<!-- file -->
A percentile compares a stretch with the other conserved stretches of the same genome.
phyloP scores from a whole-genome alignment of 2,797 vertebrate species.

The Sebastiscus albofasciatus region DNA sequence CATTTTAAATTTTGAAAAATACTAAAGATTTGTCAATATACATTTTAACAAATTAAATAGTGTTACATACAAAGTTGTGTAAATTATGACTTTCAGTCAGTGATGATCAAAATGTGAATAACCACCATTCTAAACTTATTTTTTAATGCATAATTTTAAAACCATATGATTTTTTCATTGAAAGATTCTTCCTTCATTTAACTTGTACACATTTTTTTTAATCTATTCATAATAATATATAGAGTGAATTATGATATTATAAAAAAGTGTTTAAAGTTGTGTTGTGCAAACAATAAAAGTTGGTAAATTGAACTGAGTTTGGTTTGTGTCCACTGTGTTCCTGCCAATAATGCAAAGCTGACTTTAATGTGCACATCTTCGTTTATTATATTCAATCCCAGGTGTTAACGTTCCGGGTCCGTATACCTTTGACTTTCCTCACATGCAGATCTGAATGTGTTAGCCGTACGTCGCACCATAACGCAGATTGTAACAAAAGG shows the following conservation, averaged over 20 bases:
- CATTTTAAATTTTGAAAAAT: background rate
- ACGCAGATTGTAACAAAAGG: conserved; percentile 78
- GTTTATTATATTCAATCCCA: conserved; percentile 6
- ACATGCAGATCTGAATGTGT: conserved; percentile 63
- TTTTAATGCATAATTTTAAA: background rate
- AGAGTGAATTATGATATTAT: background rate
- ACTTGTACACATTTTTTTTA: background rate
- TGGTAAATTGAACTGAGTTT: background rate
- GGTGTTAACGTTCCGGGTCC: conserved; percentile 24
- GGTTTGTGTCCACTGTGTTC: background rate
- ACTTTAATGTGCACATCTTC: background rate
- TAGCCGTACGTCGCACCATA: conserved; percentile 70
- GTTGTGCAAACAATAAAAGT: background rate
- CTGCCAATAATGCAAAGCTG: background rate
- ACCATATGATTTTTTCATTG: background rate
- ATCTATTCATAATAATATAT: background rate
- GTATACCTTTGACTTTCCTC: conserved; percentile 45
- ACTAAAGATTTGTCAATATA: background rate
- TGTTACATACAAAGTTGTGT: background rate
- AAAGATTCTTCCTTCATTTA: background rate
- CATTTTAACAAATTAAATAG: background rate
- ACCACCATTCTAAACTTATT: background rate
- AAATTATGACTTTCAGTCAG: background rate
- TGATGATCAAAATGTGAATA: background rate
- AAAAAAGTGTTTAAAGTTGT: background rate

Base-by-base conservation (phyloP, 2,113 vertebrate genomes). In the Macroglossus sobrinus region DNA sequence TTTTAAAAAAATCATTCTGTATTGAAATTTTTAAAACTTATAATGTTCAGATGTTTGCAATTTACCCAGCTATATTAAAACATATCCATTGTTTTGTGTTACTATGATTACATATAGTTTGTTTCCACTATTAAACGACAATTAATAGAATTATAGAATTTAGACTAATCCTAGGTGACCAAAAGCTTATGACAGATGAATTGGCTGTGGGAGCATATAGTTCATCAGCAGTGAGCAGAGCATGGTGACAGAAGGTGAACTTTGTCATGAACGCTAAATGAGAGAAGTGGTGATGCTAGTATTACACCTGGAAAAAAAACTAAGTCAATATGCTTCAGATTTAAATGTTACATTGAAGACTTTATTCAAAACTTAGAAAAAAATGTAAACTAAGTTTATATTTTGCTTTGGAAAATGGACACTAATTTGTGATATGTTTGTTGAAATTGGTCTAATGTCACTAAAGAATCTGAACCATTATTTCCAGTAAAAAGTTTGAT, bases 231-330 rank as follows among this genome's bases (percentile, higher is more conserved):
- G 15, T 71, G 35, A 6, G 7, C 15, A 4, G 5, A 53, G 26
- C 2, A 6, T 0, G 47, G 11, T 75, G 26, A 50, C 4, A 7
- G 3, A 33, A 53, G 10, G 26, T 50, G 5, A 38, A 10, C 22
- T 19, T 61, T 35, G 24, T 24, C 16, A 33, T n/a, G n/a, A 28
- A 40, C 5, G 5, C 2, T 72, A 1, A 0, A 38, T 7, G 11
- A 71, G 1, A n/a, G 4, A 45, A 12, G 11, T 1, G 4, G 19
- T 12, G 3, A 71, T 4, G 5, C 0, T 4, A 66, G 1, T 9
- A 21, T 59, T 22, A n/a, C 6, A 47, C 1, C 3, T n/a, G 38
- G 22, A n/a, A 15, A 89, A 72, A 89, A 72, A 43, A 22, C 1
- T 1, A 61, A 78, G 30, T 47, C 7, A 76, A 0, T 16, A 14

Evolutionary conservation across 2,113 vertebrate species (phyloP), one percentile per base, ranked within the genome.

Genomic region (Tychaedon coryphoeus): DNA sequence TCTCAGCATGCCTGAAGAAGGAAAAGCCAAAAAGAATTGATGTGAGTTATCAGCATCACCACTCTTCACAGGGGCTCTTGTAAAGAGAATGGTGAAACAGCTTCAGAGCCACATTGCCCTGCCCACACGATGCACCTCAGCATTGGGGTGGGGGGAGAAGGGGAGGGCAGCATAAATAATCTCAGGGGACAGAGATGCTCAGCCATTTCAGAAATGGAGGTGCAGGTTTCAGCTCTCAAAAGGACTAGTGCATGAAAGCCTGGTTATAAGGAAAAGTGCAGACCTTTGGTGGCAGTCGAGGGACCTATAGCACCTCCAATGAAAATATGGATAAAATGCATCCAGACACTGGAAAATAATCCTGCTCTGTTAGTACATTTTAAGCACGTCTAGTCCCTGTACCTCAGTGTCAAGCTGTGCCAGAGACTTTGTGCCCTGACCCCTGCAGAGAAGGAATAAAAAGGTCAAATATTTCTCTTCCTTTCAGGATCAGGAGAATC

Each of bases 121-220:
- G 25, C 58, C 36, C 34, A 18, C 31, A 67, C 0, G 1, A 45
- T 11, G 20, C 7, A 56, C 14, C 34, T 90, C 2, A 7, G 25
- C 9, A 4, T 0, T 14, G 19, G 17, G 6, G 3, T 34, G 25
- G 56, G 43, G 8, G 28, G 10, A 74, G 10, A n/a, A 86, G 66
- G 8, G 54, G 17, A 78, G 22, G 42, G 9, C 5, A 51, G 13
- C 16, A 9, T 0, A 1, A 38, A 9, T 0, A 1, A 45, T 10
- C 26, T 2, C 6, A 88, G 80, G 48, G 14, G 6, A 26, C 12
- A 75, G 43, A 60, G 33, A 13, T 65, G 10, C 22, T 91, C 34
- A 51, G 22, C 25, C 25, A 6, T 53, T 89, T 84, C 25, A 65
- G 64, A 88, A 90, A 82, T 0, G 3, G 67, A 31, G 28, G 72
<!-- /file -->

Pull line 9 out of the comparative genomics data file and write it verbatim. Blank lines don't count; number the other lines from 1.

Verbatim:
- AGAGTGAATTATGATATTAT: background rate